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MONARCHS & MILKWEED

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Other insects have learned to use the bitter taste of Monarchs to their advantage.  The Viceroy Butterfly for example, top right, is doing a great job of mimicking the wing pattern of the unpleasant tasting Monarch Butterfly, bottom left. Predators who have learned to ignore the Monarch in turn ignore the Viceroy!
Viceroy Butterfly
Monarch Butterfly
I taste bad

Milkweed derives its name from the milky white sap which runs through its vascular system. Leaves and stems weep this sap when injured and its bitter taste deters animals from browsing the plant.  Because the sap contains glycosides, it is mildly to moderately toxic if ingested and can also cause skin and eye irritations if they come in contact with the sticky sap.

Monarch Caterpillars, however, have become dependent on those very toxins to keep enemies at bay.  As they eat the bitter leaves of the milkweed the caterpillars concentrate the toxins in their bodies making  them taste unpleasant to potential predators. 
 DONT EAT ME!
Milkweed comes in all shapes, sizes and colors but every one of the over 2000 species has something in common.  When looking at an individual blossom, you will see a series of five petals pointing up and five petals pointing down.  5 up! 5 down! Now that's easy to remember!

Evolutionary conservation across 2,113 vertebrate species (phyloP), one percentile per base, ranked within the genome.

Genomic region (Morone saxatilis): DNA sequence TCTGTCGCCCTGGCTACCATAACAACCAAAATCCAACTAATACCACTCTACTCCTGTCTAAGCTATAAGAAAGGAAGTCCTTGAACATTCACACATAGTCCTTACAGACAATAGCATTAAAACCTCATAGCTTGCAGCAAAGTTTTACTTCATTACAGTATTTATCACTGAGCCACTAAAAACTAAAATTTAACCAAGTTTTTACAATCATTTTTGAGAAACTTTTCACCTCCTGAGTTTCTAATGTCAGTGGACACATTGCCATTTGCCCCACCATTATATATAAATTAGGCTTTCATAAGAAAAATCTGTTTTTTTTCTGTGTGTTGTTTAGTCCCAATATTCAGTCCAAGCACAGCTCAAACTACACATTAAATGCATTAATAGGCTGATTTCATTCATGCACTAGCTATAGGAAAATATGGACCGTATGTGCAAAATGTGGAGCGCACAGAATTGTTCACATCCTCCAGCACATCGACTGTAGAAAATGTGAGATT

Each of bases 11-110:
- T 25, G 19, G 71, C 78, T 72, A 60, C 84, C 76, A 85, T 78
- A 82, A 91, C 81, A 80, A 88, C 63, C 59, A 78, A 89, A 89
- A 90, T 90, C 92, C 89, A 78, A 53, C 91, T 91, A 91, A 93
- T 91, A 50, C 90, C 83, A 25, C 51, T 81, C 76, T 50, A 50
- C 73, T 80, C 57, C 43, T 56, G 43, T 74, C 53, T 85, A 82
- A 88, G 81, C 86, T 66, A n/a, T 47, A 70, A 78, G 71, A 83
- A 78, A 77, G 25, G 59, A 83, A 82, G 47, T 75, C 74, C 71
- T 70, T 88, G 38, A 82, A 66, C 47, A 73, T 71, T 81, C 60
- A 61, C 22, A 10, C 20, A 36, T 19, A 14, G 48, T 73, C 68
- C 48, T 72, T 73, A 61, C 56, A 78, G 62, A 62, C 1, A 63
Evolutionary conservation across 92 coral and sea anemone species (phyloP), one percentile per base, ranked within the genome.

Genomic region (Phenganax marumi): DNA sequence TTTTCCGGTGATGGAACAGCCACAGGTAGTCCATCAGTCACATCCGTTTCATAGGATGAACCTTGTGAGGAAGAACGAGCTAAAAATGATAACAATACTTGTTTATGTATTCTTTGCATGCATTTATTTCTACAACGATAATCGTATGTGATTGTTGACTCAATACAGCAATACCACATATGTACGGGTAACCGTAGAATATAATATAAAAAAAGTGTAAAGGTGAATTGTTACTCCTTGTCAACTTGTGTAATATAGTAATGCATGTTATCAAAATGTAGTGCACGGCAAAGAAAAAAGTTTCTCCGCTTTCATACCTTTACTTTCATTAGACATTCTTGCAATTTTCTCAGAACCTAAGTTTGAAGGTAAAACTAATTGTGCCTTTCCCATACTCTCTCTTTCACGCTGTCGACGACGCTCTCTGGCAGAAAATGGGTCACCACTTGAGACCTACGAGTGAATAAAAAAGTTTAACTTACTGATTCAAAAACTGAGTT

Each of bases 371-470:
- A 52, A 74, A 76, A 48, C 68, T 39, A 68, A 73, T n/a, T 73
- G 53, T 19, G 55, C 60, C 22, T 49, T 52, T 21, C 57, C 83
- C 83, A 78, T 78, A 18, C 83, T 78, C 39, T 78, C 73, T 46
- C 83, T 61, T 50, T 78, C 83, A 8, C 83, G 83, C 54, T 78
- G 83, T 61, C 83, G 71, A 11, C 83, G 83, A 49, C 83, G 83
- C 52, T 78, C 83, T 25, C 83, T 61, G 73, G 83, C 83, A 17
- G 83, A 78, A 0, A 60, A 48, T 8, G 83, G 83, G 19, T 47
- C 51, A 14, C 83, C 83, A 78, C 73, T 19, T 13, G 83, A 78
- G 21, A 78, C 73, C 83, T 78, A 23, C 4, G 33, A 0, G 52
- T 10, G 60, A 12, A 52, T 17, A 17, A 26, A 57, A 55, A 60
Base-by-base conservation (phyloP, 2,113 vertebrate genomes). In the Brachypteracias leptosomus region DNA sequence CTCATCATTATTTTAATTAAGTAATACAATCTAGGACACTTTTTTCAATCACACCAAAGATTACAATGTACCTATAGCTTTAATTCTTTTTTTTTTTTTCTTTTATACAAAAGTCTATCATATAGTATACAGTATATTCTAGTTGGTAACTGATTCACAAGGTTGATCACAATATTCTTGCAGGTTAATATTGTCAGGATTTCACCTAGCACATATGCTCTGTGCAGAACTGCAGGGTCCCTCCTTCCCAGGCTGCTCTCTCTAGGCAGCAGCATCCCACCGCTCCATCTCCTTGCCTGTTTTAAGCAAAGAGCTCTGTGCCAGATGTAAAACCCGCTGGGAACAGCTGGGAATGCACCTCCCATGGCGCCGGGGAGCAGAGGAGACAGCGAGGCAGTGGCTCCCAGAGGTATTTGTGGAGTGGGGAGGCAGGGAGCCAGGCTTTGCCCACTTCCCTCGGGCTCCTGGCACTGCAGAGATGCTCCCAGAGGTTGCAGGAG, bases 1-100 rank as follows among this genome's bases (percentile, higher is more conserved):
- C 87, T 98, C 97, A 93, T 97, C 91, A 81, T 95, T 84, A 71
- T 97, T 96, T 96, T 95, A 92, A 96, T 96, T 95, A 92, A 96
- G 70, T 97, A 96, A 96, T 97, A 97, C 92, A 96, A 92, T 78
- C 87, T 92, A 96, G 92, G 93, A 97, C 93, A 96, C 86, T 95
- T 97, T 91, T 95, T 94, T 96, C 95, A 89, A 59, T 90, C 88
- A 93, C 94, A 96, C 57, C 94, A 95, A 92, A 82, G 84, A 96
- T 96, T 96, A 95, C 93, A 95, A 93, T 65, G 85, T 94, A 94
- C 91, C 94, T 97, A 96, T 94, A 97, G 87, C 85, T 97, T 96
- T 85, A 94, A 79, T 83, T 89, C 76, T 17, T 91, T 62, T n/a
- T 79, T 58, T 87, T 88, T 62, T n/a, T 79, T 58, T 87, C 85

AN INTERESTING FACT
Though Monarch Butterflies are mildly toxic to most predators, some animals have adapted to be able to consume them. Two birds, for example, the Black-backed Oriole and Black-headed Grosbeaks together eat approximately 9 percent of overwintering Monarchs each year, and mice eat another 5 percent.  This represents a major threat to the Monarch population while they're attempting to overwinter in central Mexico.   
Have you planted YOUR milkweed, yet?  }i{  
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IN THE MEADOW
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